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Early Life Health Interventions and Academic Achievement

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Author Info

  • Bharadwaj, Prashant

    ()
    (University of California, San Diego)

  • Loken, Katrine Vellesen

    ()
    (University of Bergen)

  • Neilson, Christopher

    ()
    (Yale University)

Abstract

This paper studies the effect of improved neonatal health care on mortality and long run academic achievement in school. We use the idea that medical treatments often follow rules of thumb for assigning care to patients, such as the classification of Very Low Birth Weight (VLBW), which assigns infants special care at a specific birth weight cutoff. Using detailed administrative data on schooling and birth records from Chile and Norway, we establish that children who receive extra medical care at birth have lower mortality rates and higher test scores and grades in school. These gains are in the order of 0.15-0.22 standard deviations.

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Bibliographic Info

Paper provided by Institute for the Study of Labor (IZA) in its series IZA Discussion Papers with number 6864.

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Length: 71 pages
Date of creation: Sep 2012
Date of revision:
Publication status: published in: American Economic Review, 2013, 103 (5), 1862-91
Handle: RePEc:iza:izadps:dp6864

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Related research

Keywords: neonatal care; regression discontinuity; child development;

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References

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  1. Gregory Veramendi & Sergio Urzúa, 2011. "The Impact of Out-of-Home Childcare Centers on Early Childhood Development," IDB Publications 35658, Inter-American Development Bank.
  2. Douglas Almond & Joseph J. Doyle, Jr. & Amanda E. Kowalski & Heidi Williams, 2010. "Estimating Marginal Returns to Medical Care: Evidence from At-Risk Newborns," The Quarterly Journal of Economics, MIT Press, vol. 125(2), pages 591-634, May.
  3. Schady, Norbert, 2006. "Early childhood development in Latin America and the Caribbean," Policy Research Working Paper Series 3869, The World Bank.
  4. Tarjei Havnes & Magne Mogstad, 2011. "No Child Left Behind: Subsidized Child Care and Children's Long-Run Outcomes," American Economic Journal: Economic Policy, American Economic Association, vol. 3(2), pages 97-129, May.
  5. Alan I. Barreca & Melanie Guldi & Jason M. Lindo & Glen R. Waddell, 2011. "Saving Babies? Revisiting the effect of very low birth weight classification," The Quarterly Journal of Economics, Oxford University Press, vol. 126(4), pages 2117-2123.
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Citations

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Cited by:
  1. Achyuta Adhvaryu & James Fenske & Anant Nyshadham, 2014. "Early Life Circumstance and Mental Health in Ghana," CSAE Working Paper Series 2014-03, Centre for the Study of African Economies, University of Oxford.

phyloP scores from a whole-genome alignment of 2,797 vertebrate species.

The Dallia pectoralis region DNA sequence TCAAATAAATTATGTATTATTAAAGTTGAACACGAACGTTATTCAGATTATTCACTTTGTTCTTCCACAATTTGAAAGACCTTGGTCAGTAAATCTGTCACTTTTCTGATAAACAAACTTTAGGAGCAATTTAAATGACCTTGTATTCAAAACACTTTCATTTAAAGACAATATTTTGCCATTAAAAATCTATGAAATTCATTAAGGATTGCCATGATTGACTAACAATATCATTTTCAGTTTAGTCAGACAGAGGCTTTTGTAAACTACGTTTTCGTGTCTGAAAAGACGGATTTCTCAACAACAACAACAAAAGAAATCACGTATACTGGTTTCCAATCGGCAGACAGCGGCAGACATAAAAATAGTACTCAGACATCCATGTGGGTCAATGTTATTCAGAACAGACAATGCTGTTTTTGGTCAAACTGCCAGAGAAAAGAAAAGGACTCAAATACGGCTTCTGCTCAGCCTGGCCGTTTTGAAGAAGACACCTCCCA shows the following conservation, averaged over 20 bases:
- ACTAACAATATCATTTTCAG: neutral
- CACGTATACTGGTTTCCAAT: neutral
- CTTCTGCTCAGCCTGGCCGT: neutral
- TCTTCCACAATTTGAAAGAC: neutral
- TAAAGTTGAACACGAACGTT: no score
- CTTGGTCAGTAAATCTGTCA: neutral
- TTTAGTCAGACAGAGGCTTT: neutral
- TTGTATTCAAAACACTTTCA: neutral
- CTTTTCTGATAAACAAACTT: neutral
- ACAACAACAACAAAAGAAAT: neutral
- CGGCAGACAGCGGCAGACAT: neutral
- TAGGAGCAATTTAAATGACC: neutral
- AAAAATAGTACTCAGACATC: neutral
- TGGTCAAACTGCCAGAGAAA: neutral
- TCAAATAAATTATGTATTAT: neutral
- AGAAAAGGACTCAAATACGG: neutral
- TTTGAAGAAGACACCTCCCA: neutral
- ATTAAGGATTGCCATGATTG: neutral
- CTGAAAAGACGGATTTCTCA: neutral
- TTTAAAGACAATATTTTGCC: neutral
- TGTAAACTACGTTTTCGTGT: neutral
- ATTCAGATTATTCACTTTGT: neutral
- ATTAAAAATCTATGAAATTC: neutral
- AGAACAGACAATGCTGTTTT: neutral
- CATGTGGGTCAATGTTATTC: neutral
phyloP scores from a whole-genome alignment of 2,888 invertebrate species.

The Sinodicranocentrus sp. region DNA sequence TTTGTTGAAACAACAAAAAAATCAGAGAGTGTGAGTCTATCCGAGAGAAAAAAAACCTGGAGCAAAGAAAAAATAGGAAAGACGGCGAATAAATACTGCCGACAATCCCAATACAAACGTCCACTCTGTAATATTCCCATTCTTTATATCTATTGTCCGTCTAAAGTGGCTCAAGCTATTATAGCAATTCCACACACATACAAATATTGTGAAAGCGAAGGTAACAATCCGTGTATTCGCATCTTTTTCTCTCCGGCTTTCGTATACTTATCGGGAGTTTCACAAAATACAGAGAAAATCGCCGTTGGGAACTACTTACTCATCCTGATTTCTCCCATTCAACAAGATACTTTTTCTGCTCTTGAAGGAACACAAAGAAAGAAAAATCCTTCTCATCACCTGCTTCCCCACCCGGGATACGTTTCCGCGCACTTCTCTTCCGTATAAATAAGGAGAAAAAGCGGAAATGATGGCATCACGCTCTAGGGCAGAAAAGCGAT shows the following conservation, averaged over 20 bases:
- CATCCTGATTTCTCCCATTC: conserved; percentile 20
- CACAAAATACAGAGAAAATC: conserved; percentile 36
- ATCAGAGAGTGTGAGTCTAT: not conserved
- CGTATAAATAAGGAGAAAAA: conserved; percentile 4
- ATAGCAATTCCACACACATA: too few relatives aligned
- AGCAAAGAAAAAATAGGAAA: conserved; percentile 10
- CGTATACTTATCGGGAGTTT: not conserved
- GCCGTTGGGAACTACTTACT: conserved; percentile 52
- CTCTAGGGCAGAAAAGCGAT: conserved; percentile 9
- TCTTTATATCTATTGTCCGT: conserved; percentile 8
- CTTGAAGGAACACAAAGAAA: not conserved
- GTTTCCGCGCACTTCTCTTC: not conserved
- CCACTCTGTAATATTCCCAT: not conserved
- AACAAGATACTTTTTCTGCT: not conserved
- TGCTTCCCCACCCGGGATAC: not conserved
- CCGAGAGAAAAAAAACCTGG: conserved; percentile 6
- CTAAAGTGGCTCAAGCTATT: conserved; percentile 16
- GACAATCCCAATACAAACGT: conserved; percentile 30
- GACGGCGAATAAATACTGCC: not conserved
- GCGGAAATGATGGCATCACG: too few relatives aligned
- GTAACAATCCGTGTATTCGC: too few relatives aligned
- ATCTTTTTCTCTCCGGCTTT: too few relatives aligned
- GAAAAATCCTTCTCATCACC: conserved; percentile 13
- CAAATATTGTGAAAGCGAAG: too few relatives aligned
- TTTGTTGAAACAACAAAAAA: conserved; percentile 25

2. Daysal, N. Meltem & Trandafir, M. & Ewijk, R. van, 2012. "Saving Lives at Birth: The Impact of Home Births on Infant Outcomes," Discussion Paper 2012-077, Tilburg University, Center for Economic Research.
  3. James Fenske & Achyuta Adhvaryu & Anant Nyshadham, 2014. "Early Life Circumstance and Adult Mental Health," Economics Series Working Papers 698, University of Oxford, Department of Economics.
  4. Halla, Martin & Zweimüller, Martina, 2014. "Parental Response to Early Human Capital Shocks: Evidence from the Chernobyl Accident," IZA Discussion Papers 7968, Institute for the Study of Labor (IZA).
  5. Baert, Stijn & Omey, Eddy & Verhaest, Dieter & Vermeir, Aurélie, 2014. "Mister Sandman, Bring Me Good Marks! On the Relationship Between Sleep Quality and Academic Achievement," IZA Discussion Papers 8232, Institute for the Study of Labor (IZA).
  6. Douglas Almond & Bhashkar Mazumder, 2013. "Fetal origins and parental responses," Working Paper Series WP-2012-14, Federal Reserve Bank of Chicago.
  7. Joshua Graff Zivin & Matthew Neidell, 2013. "Environment, Health, and Human Capital," NBER Working Papers 18935, National Bureau of Economic Research, Inc.
  8. Prashant Bharadwaj & Giacomo De Giorgi & David Hansen & Christopher Neilson, 2012. "The Gender Gap in Mathematics: Evidence from Low- and Middle-Income Countries," NBER Working Papers 18464, National Bureau of Economic Research, Inc.
  9. Dora Costa, 2013. "Health and the Economy in the United States, from 1750 to the Present," NBER Working Papers 19685, National Bureau of Economic Research, Inc.
  10. Daysal, N. Meltem & Trandafir, Mircea & van Ewijk, Reyn, 2013. "Returns to Childbirth Technologies: Evidence from Preterm Births," IZA Discussion Papers 7834, Institute for the Study of Labor (IZA).
  11. Hilary W. Hoynes & Diane Whitmore Schanzenbach & Douglas Almond, 2012. "Long Run Impacts of Childhood Access to the Safety Net," NBER Working Papers 18535, National Bureau of Economic Research, Inc.

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